Daniel Topgaard
Diffusion MRI is an excellent method for detecting subtle changes of brain microstructure, but rarely gives unambiguous information about whether the observations originate from variations in cell density, size, shape, orientation, or any combination thereof. Capitalizing on our recent pulse sequences with data acquisition as a function of both the spherical and the conventional linear components of the diffusion encoding tensor b, we here introduce and demonstrate a method to quantify the composition of a heterogeneous voxel as a multidimensional distribution of diffusion tensors where the information about size, shape, and orientation is cleanly separated in the respective dimensions of the distribution. When transferred to a neuroimaging context, our method will allow for unconstrained estimation of fiber bundle orientation distributions and radial and axial diffusivities, as well as fractions of extracellular water and cerebrospinal fluid.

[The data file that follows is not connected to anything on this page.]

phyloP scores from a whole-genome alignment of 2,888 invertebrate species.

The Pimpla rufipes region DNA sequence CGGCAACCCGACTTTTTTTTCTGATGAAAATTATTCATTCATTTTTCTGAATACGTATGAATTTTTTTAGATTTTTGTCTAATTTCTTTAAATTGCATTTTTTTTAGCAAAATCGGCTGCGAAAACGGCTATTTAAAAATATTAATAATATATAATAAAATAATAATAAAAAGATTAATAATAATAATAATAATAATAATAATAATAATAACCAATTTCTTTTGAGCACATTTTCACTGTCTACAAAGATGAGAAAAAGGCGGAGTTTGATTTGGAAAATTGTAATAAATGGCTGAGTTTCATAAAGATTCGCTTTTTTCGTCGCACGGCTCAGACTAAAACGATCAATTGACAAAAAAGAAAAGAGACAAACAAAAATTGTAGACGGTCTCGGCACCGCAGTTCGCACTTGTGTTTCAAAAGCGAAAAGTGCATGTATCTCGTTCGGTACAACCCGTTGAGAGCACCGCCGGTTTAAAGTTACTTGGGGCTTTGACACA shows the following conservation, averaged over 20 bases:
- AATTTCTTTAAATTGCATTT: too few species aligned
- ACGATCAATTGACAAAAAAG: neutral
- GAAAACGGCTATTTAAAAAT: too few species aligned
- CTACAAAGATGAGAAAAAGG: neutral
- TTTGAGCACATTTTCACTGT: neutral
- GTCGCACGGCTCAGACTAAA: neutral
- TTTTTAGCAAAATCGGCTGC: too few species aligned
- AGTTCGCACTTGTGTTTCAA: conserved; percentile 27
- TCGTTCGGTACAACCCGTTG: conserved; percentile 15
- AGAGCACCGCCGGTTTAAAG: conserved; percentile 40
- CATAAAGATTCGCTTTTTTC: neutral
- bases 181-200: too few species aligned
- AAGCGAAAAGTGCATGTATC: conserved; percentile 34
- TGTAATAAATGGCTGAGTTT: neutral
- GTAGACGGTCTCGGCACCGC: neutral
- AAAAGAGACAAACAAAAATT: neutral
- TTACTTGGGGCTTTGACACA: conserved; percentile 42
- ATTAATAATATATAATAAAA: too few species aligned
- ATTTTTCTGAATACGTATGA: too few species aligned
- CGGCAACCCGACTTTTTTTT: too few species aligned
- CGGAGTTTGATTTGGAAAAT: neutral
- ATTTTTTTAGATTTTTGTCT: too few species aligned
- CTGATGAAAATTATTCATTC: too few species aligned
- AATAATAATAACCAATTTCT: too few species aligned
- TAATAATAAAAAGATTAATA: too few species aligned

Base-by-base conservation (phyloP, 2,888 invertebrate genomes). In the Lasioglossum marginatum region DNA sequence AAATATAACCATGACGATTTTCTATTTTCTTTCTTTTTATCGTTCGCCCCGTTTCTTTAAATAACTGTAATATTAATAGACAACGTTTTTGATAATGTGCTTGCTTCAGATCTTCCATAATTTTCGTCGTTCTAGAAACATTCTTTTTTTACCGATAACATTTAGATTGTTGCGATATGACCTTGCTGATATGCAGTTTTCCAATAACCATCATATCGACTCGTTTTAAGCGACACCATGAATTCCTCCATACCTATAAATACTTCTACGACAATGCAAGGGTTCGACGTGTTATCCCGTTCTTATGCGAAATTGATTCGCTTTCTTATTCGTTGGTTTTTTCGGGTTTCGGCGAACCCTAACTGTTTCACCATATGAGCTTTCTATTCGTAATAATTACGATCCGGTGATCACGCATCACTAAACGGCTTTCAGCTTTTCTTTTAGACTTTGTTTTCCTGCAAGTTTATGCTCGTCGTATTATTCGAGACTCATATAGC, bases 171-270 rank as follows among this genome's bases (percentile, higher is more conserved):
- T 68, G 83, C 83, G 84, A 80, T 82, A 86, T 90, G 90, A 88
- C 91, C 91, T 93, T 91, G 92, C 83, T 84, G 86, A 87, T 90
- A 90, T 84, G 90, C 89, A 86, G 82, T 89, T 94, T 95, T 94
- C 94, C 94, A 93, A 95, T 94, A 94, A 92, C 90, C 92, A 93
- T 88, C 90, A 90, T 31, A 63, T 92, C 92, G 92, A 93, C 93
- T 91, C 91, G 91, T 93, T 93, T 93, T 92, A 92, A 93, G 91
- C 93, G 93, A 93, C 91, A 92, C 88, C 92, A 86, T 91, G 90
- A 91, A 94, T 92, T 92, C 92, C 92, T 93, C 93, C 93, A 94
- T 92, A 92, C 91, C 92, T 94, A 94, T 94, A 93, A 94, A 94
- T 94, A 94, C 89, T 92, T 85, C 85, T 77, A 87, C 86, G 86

Validation of the two-pool diffusion model in post-mortem white matter using the CLARITY method
Jakob Georgi, Markus Morawski, Carsten Jäger, Harald Möller
Water diffusion in tissues is known to be non-Gaussian. Moreover, two different water regimes have been found in brain tissue and assigned to a bulk-like compartment and water in contact with macromolecules. Here, we investigate the influence of membranes in post-mortem white matter, which are assumed to be responsible for the second pool observed in MR-diffusion measurements. Using a newly developed CLARITY method, which removes lipids from brain tissue while keeping the brain structure intact, we found that the slow compartment vanished while the mobility of the fast pool increased, which directly demonstrates the influence of membranes on water dynamics.